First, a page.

I feel we are seeing the hiring of a $19.8-million scapegoat.
Results are predictable
Re: Tories table tough-on-crime bill (Sept. 21). If federal Justice Minister Rob Nicholson wanted Canadians to feel safer in their homes and communities, he would be repealing drug prohibition laws rather than seeking to punish society's scapegoats with so-called tough-on-crime Safer Streets and Communities legislation.
It was not so long ago that Brian Mulroney promised to win the war on drugs with harsher sentences. The predictable results are the meaner streets Canadians live with today.
Re: Speedy neutrinos smash Einstein's famous theory (Sept. 23). Just as the discovery of subatomic particles made Isaac Newton's math non-applicable, it is possible that neutrinos have done the same with Einstein's.
Given the different types of neutrinos, it is conceivable that some of these "particles" have a negative mass, making Einstein's E = mc� non-applicable.
We have to realize that the very nature of light makes the concepts of particles and waves heuristics at best, and that any constructs scientists create fall short of describing the complex and largely unseen subatomic realm.
I can't believe that my old friend Bill Toews would pen such a lame and unsubstantiated critique (Letters, Sept. 22) of Sid Green's article on the Wheat Board plebiscite (CWB plebiscite less than it seems, Sept. 15).
Toews cites not one error of fact or reasoning in Green's article, and gives no specific reasons of his own why he thinks Green's points "make no sense."
His main grievance seems to be that the article didn't mention that there are plenty other food-source monopolies at the trough, as though several wrongs make a right.
The truth is, as Lawrence Solomon, formerly of Pollution Probe in Ontario, has ably demonstrated in his many pieces on the agricultural economy in Canada, those food-marketing monopolies Toews holds so dear in such products as dairy and poultry cost consumers about 20 per cent more for groceries than they would otherwise pay.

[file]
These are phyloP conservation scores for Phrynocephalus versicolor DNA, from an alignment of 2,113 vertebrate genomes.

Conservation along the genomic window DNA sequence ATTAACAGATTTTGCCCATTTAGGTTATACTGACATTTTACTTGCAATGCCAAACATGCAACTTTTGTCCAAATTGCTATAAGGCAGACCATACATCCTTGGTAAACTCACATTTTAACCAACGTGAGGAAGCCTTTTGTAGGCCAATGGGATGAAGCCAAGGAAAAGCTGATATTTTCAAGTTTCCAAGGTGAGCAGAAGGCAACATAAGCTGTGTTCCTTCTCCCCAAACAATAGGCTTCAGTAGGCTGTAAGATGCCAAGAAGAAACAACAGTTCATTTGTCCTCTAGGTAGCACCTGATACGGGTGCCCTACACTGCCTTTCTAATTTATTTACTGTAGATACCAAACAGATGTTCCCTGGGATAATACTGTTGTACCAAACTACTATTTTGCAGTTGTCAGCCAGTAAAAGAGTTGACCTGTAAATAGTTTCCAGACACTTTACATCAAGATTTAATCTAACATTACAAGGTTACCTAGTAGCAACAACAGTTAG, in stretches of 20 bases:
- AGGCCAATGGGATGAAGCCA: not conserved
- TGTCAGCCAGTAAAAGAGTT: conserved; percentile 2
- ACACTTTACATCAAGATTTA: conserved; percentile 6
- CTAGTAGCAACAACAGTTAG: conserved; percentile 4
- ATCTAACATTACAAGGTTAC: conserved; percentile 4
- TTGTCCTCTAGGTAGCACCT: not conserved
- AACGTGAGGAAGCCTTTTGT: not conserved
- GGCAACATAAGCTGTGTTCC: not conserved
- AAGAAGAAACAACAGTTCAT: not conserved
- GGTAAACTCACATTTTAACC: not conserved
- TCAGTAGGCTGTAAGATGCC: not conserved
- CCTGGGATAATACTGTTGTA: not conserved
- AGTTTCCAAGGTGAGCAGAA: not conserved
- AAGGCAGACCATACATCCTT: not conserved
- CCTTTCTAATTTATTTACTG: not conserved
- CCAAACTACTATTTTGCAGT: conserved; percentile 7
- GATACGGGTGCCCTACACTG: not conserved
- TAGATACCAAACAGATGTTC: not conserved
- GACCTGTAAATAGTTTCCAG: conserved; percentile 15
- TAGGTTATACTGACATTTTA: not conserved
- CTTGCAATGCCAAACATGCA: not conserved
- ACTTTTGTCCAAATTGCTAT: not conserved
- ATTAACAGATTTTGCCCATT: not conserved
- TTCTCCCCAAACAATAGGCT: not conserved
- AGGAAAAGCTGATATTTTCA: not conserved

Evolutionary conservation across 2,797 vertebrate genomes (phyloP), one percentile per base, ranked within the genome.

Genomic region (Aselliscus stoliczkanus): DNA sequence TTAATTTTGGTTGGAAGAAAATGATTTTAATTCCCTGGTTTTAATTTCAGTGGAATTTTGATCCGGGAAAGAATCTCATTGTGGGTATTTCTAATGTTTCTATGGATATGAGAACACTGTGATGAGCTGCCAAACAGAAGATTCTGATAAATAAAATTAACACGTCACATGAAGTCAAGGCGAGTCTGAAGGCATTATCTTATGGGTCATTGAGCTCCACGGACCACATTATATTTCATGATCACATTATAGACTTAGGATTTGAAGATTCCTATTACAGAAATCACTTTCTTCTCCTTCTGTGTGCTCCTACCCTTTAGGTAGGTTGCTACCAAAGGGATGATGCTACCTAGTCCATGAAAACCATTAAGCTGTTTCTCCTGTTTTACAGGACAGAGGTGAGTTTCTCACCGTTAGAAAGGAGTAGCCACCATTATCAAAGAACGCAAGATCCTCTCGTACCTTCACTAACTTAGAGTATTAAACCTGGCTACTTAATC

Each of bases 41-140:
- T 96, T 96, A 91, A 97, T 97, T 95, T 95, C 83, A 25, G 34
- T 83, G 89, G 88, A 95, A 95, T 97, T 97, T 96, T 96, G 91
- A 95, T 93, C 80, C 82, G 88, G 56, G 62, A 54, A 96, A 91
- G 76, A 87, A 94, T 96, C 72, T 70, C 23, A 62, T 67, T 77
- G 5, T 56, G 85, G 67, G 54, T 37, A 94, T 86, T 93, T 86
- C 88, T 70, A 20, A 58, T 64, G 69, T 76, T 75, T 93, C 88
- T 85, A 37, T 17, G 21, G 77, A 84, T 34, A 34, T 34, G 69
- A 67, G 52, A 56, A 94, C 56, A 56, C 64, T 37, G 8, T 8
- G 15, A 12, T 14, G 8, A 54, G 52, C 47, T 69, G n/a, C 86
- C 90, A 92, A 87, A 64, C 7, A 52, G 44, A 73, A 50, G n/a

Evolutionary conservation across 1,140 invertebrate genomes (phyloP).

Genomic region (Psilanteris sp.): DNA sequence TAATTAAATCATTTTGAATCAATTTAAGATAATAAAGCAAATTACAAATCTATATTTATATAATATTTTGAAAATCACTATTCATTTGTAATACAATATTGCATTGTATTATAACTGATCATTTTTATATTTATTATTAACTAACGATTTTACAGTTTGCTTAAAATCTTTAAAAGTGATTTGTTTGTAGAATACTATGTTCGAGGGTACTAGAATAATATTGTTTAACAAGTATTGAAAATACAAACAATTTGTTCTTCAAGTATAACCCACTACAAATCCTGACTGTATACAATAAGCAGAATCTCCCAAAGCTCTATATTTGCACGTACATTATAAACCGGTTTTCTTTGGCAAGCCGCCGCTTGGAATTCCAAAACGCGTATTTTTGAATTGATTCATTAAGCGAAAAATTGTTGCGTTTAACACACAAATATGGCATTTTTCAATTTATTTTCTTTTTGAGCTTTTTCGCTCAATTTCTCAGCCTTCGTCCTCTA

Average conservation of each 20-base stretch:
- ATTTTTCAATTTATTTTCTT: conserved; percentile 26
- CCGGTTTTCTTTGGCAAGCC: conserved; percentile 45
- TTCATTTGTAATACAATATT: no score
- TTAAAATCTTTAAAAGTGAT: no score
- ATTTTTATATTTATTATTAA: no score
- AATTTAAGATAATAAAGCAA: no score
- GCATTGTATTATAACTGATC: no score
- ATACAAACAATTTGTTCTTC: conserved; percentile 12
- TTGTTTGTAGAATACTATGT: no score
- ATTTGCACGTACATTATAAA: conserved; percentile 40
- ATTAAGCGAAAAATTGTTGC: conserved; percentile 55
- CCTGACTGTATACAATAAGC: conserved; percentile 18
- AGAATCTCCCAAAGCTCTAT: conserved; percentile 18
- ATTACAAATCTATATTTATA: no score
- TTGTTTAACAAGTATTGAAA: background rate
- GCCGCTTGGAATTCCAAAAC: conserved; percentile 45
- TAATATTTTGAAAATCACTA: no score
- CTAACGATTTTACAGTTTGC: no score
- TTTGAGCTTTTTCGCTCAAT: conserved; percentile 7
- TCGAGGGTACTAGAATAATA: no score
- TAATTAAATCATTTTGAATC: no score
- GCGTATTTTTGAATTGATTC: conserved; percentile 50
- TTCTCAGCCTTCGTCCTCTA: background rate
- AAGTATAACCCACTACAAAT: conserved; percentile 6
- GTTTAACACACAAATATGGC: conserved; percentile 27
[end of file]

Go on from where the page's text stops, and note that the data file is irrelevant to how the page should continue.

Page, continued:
This may be small potatoes for most of us, but it could be a big deal for, say, a single parent of four trying to supply her brood with proper eats.
The only omission in Green's otherwise spot-on article is that he neglected to take into account that the wheat board plebiscite allowed each farmer one vote, rather than allowing each farmer one vote for every potential wheat-growing acre he owns. This flaw alone rendered the plebiscite nonsensical.
September is a very special time at the University of Manitoba. This is the time when we loafed on that triangle of grass between the engineering building and the bus shack.
Exams? What exams? Classes? What classes? All was possible. We would live forever. These were very few, very precious days in September. The girls were all beautiful, every one.
Afternoons were coffee and chess at the Java Shop, just south of Portage Avenue, between Eaton's and the Bay. I don't remember which cross street -- maybe across from the old Free Press building on Carlton.
I played many chess games there. Later was coffee and really bad jazz. But it was beat. Most of your readers today would not have a clue what beat means.